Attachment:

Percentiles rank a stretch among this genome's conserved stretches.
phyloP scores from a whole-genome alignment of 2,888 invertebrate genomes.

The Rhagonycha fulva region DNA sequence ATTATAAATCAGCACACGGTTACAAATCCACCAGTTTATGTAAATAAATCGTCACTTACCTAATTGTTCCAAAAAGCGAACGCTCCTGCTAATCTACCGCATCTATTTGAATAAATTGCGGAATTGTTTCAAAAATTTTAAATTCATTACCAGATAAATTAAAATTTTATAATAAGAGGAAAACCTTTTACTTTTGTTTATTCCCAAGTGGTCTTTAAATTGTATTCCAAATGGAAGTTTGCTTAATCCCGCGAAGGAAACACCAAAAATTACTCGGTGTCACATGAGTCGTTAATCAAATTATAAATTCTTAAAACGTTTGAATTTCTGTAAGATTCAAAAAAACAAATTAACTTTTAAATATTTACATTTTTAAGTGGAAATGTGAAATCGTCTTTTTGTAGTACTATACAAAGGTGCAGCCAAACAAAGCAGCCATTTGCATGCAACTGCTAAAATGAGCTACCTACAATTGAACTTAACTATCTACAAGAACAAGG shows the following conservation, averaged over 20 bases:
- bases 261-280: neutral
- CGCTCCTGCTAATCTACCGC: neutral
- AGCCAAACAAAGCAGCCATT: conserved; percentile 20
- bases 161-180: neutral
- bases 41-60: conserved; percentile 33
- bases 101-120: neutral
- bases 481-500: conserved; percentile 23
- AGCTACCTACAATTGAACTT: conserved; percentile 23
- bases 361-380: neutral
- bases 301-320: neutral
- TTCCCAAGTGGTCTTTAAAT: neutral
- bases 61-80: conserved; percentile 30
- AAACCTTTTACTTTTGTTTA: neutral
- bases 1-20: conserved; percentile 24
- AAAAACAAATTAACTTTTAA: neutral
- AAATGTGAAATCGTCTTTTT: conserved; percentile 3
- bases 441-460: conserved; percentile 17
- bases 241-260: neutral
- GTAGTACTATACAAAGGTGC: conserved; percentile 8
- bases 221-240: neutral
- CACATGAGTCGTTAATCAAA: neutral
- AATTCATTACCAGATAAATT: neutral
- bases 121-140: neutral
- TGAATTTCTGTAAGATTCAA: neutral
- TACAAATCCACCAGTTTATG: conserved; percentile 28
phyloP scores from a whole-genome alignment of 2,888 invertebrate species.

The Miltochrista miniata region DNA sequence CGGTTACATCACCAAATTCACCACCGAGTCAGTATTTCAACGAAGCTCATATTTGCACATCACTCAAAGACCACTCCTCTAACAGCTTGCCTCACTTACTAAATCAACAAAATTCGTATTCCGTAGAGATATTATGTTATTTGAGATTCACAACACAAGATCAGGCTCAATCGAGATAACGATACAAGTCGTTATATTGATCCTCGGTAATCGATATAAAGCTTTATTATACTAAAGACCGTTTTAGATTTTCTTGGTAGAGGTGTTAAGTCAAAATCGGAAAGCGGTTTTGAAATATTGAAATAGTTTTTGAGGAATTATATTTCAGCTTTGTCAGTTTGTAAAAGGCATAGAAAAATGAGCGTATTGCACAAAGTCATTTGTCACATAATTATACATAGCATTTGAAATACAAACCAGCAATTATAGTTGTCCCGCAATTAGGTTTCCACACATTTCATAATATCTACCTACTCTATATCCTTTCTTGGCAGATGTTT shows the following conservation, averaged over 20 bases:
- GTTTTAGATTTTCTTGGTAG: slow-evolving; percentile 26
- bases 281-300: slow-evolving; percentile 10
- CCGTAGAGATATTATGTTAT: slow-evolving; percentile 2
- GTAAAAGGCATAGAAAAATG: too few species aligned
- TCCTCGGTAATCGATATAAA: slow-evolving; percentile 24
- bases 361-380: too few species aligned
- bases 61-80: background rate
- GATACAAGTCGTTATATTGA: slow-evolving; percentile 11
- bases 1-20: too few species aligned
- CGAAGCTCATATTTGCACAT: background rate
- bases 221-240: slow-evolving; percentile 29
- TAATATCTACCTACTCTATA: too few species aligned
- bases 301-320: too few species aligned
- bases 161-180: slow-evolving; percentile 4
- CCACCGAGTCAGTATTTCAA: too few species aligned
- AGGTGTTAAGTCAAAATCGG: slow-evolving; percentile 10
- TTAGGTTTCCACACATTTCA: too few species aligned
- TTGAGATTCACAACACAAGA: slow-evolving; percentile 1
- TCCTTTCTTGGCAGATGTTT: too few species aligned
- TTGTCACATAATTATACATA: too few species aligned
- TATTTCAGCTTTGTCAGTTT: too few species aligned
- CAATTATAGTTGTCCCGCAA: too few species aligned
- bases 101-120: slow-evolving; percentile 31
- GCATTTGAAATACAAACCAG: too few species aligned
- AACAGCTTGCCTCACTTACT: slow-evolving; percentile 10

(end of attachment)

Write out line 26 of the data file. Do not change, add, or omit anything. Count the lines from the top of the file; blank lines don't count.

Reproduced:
- bases 121-140: neutral